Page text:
A breeze ruffles the surface of the pool next to my table. A canvas parasol stirs above my head. I sink back into my rattan throne, a cool microbrew in my hand. On a hot summer evening in the center of Tokyo, it really doesn’t get much better than an outside table at Cicada.

It’s been eight months since Tokyo’s favorite Mediterranean restaurant left its old location, between Hiroo and Nishi-Azabu, and made the short move over to Omotesando. From the get-go it has been hugely popular. But even so, Cicada has taken a while to really settle down and grow into its expansive new premises.

That’s understandable. After close to 10 years, Cicada was so well embedded in its old site — so comfortable in its own skin, you might say — that any move was going to be a major upheaval.

There have been growing pains too. It’s not just bigger, it’s now also one part of an impressive, low-rise complex that includes a separate all-day cafe and bakery — all owned and operated by Cicada’s parent company, TY Express.

The biggest drawback over the first months, though, was Tokyo’s climate. The most impressive feature about the new Cicada is all the outdoor space, but during the long winter that potential remained unfulfilled.

No worries at all, now that the summer heat is upon us. The external bar area, windswept and bleak earlier in the year, is now one of the coolest places in the city to sip craft beer. There are six to choose from, all on draft, all from TY Harbor Brewery. It’s the current seasonal special, a tasty Belgian-style Saison, that I’m cradling in my glass.

But I’ve dropped by to see how hard it is to get into the restaurant without prior reservation. The ladies on the reception desk look concerned. It’s a Tuesday evening and there’s not an empty table in the house. The place is well and truly buzzing.

Not that it feels too busy or cramped. Instead of a single dining room, it is laid out with unexpected corners and semi-private nooks. Nor is it particularly noisy, least of all out on the terrace. These are the hot tables right now. With the overhead awning and sides open to the breeze, it feels like the dining room of a resort hotel. The city seems a long way away.

Before I finish my second pint, a couple of seats free up at the inside bar. It’s a smaller counter than at the old place — just about the only aspect of Cicada that has shrunk — but I’m not bothered. I know that no matter where you sit, inside or out, you get to order off the same menu. I also know exactly what I want to eat.

The Cicada food DNA has been fixed since the very start. Mediterranean means anything from tagines (fish, lamb or beef) at the Moroccan end, to hummus and Lebanese mezze and kibbe at the other, with Greece, Sicily, Provence and Spain all represented in between.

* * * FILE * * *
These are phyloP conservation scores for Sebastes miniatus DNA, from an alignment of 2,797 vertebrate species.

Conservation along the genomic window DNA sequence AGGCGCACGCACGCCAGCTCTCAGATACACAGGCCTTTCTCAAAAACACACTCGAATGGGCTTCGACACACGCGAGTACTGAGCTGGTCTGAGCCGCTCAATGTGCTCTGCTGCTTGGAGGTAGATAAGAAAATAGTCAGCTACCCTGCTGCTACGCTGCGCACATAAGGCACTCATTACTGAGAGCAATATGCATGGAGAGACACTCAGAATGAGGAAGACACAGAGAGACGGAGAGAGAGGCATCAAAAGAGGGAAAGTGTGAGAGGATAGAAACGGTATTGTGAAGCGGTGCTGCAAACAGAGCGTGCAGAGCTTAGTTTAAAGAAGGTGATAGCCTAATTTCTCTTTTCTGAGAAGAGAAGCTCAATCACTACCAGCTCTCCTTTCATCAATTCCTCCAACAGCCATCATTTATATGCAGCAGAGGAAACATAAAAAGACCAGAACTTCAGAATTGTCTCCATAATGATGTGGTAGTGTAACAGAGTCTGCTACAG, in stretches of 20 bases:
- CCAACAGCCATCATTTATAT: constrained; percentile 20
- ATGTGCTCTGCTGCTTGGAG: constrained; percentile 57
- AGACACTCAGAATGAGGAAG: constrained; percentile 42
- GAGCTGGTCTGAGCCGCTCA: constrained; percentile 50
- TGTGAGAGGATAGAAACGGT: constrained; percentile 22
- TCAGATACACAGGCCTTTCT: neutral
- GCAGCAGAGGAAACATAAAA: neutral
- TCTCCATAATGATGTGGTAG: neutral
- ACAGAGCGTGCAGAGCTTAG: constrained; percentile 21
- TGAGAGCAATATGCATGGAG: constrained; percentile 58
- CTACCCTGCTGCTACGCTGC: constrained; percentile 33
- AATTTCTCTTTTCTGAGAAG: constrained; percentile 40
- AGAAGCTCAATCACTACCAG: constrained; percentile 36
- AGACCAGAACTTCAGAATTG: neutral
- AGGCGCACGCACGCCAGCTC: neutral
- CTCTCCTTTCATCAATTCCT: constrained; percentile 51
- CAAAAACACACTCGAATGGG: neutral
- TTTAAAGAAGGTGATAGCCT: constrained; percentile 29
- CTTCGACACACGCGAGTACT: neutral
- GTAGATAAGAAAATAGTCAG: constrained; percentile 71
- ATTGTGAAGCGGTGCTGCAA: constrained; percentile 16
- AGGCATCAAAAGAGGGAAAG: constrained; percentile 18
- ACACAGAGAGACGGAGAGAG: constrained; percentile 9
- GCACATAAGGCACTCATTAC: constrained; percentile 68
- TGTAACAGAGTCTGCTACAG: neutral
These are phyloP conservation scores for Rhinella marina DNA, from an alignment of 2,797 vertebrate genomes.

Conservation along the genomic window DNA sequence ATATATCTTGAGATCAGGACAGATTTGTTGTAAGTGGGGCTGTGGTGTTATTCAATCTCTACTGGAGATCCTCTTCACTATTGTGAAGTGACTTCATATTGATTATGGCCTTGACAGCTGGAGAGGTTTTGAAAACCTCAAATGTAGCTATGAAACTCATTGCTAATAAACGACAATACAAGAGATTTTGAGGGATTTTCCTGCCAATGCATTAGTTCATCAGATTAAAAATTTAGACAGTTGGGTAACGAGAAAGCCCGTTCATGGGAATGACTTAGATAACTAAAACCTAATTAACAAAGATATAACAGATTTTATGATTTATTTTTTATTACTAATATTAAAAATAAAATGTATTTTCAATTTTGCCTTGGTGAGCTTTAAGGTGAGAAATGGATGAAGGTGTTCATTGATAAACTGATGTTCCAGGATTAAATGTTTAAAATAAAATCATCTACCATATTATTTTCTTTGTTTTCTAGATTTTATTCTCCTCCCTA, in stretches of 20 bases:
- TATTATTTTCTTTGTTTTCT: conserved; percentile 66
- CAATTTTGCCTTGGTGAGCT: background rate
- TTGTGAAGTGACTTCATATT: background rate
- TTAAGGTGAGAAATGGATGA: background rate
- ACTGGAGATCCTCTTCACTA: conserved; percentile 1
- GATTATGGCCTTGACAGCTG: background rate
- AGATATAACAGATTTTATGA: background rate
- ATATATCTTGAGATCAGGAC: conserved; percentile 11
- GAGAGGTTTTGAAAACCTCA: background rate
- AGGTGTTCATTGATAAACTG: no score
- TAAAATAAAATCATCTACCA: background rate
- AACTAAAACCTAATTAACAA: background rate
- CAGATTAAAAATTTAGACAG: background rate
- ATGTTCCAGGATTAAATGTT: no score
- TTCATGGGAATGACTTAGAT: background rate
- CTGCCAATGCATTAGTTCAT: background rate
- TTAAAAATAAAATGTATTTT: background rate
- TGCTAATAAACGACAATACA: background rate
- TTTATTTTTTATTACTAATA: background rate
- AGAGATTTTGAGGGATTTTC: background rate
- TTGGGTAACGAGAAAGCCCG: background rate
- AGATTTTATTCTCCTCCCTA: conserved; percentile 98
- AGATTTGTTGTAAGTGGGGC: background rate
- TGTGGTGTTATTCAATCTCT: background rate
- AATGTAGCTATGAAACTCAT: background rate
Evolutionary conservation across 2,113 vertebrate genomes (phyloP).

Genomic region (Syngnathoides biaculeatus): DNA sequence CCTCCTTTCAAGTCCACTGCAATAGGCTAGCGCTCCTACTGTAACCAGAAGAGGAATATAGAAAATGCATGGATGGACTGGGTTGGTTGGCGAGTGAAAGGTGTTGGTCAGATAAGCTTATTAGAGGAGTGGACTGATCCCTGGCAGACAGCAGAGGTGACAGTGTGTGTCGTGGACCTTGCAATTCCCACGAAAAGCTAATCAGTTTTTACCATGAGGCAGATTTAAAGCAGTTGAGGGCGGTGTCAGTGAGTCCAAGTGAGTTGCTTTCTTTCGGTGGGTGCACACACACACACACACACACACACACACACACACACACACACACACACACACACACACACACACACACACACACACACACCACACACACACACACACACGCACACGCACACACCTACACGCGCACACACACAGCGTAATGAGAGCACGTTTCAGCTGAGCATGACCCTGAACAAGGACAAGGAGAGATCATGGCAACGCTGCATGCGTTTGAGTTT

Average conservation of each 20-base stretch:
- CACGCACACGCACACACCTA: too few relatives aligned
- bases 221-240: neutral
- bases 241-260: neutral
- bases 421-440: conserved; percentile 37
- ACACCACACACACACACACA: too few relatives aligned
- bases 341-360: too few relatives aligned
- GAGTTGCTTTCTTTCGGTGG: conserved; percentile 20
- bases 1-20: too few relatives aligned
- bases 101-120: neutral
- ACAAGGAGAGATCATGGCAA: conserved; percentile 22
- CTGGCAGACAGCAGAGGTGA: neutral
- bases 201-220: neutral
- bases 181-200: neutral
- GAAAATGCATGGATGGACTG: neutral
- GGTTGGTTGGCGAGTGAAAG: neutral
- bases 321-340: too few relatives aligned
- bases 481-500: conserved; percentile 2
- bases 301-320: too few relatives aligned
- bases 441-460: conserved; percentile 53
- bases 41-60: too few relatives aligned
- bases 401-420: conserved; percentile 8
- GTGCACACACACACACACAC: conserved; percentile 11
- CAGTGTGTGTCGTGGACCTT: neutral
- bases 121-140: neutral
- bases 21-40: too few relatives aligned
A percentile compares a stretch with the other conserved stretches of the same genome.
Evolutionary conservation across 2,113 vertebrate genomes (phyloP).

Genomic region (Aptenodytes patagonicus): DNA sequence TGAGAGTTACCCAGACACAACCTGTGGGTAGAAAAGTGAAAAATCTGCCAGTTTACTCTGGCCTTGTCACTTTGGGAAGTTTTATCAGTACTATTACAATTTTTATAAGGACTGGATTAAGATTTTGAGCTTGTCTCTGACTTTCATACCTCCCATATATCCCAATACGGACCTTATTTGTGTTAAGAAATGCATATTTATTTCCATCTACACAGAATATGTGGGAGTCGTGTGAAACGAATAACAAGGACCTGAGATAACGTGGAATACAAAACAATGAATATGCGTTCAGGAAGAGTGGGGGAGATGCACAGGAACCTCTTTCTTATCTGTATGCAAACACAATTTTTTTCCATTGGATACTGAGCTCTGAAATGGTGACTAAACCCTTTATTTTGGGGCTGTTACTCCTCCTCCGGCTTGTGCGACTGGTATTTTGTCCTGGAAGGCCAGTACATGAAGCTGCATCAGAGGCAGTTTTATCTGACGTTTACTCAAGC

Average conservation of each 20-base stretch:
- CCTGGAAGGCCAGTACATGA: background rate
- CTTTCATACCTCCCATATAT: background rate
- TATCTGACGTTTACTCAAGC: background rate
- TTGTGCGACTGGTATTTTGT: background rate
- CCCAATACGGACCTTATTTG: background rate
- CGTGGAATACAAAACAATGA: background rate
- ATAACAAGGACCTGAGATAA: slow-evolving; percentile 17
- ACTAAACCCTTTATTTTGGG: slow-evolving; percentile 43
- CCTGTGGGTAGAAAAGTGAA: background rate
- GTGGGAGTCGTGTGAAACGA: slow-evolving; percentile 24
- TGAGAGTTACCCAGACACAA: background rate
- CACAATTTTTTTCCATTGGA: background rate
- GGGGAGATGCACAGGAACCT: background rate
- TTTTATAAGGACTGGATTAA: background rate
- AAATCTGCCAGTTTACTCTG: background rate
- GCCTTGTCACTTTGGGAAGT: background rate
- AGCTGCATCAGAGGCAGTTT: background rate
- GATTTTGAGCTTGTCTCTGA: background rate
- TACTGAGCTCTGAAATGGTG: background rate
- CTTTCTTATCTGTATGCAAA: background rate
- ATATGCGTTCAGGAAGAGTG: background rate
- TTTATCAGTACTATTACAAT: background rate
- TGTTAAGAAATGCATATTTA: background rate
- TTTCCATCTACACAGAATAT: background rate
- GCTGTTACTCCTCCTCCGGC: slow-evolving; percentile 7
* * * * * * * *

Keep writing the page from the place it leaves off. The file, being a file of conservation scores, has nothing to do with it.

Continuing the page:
As always, the starter nibble is a basket of flatbread warm from the griddle. Seasoned with olive oil and aromatic herbs, it is addictively good. Don’t fight that craving. Order another round, along with a mixed plate of dips: hummus; a rich tapenade of Kalamata olives and semi-dried tomato; and the excellent eggplant baba ghannoug.

What else is good? The “spicy” (well, gently piquant) Moroccan crab cakes are as attractive and tasty as ever, and so is the calamari stuffed with prosciutto.

And being a creature of habit, I invariably order the kefta (called kefte on the menu), a couple of small brochettes of minced lamb spiced with a little cumin and coriander, which are served with a sauce of tzatziki, a refreshingly tangy Greek-style yogurt dip.

By Tokyo standards the menu is also quite vegetarian-friendly. Besides the mezze-style dips and pan-fried haloumi (made in Tokachi, Hokkaido), there are enough vegetable plates and pastas to put together a full meal.

As reliable and comforting as the food is, it is just part of the package that makes up Cicada. There’s a substantial wine list, predominantly Spanish, but with France and Italy well represented. And the floor staff hit the right note of easygoing, friendly professionalism.

Bottom line, though, what really makes Cicada is the location. Settle back at one of those prime tables in the outside lounge. Spacious, calm, surrounded by water, they’re a little island of resort-like luxury.

Until the mainstream beer gardens start serving craft beer, Portuguese frango chicken and spicy patatas bravas spuds, the garden at Cicada is where you’re likely to find me this summer.

Robbie Swinnerton blogs at www.tokyofoodfile.com.

Don’t leave if you can’t get a table

Even if you can’t get a table at Cicada, there are a couple of very good fallback positions, right on the spot. There are usually seats available at the outside bar, where you can still order from the main Cicada menu.

Alternatively, the next-door cafe-bar, Crisscross, also has a plenty of outside deck space. The style is “casual dining”, meaning soup, salads and sandwiches at lunchtime, more substantial mains in the evening, and pancakes and craft beer all day long.


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